Jerry Buchanan's lectures
were so popular that students were interviewed for the limited
number of positions in each class.
"Drawing a human skull by
candlelight" was perhaps the most famous lesson.
This photograph captures Jerry studying the efforts put forth
by a current crop of students.
"I realize and appreciate the symbolism
of the skull, but I want to get beyond that," Buchanan once said of the
exercise. "Human skulls are like the music of Bach: the most
perfect examples of human architecture."
"From skulls to tin cans:
Learning a new way of seeing" October 16, 1980
The Daily Princetonian
Jerry asked his students: "Why try to communicate
in art? Can we help fellow humans understand more about life, what it is
to be human? Can art help offset negatives of life: war, bigotry,
greed, hate? Visualize how the mind works. Visualize what and how the
mind's eye sees. Positive releasing, reemploying of chaos, chaotic
feelings. Good way to get and give love - an act of generosity, giving,
fosters tolerant attitudes toward fellow humans and their differences. "
(excerpt from JB's personal journal )
|The following review was written by a student from a
(author and date unknown)
Introductory Drawing, the only course offered by
the Visual Arts department on this subject, was truly a mind-awakening
ex-perience. Contrary to what might be termed 'natural talent', but rather
a desire to approach drawing with sincerity and an open mind. So, being
open-minded, it was necessary for almost everyone taking the course to cast
aside many preconceived notions of what a drawing should be or "what looks
Exploration and experimentation were stressed as a means of finding
a valid means of expression on paper. Assisting this growing process were
frequent critiques offered by classmates and by professor Jerry Buchanan.
The class was conducted in 2 three hour weekly studios each week. To
enhance creativity and expression, night studios were held by candlelight.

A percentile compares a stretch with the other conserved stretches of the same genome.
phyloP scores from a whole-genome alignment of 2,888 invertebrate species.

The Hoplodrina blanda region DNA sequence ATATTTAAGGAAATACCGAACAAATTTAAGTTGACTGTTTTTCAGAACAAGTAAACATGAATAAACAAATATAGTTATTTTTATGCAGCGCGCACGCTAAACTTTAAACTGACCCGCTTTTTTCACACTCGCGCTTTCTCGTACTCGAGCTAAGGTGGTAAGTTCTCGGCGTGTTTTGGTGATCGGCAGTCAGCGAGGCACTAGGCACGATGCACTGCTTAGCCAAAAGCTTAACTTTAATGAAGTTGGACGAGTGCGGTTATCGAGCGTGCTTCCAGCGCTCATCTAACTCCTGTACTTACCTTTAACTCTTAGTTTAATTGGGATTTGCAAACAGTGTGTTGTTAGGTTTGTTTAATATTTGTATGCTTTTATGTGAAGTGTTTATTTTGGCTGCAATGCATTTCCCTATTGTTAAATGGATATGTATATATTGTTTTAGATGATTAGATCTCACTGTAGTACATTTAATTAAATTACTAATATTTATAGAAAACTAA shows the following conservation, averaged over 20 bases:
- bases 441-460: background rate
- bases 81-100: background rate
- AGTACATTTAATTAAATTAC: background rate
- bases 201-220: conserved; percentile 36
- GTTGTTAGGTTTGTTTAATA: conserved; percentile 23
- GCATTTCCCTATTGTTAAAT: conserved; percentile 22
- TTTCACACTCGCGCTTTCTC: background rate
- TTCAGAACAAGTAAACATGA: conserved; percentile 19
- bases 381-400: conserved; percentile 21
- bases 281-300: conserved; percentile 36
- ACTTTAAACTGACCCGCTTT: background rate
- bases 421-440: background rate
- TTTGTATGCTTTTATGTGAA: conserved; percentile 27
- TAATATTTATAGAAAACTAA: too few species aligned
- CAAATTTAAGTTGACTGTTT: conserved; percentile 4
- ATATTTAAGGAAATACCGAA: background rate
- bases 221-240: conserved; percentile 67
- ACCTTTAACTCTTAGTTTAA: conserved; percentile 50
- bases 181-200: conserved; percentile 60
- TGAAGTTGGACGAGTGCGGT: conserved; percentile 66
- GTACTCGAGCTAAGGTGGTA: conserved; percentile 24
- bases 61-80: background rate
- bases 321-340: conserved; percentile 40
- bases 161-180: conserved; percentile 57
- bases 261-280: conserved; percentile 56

Often while drawing in the semi-dark, words of encouragement were offered in the
form of quotations from various artists.
An informal reading list and names of artists
were distributed to be consulted to enhance one's awareness of the possibilities
existing in contemporary art. Additional required outside class work
included maintenance of a journal and completion of a self portrait each week.
There was not a student whose drawing proficiency
and visual sensitivity did not improve. In acquiring or improving these
skills, a unique sense of confidence was gained as well.
Buchanan's students describe him as
"rigorous and demanding" and a "very intense man" who "thinks carefully
about what the class is doing." One student said that, "during class
sometimes he'll read poems or quote an artist; just anything we can
perhaps assimilate and use in our paintings.
James Seawright, director of the Visual
Arts Program said, "Jerry is fairly well-known in New York and in this
"Buchanan has been affiliated with three major Soho galleries.
Teaching a VA 201 may not have the magnitude of a personal exhibit in a
New York gallery, but Buchanan said he finds the experience worthwhile and
"There's so much to be done in a beginner's class, he
noted. 'The level of experience ranges from novices to a few
students who have had three or four years of drawing instruction."
From skulls to
tin cans: Learning a new way of seeing"
October 16, 1980
The Daily Princetonian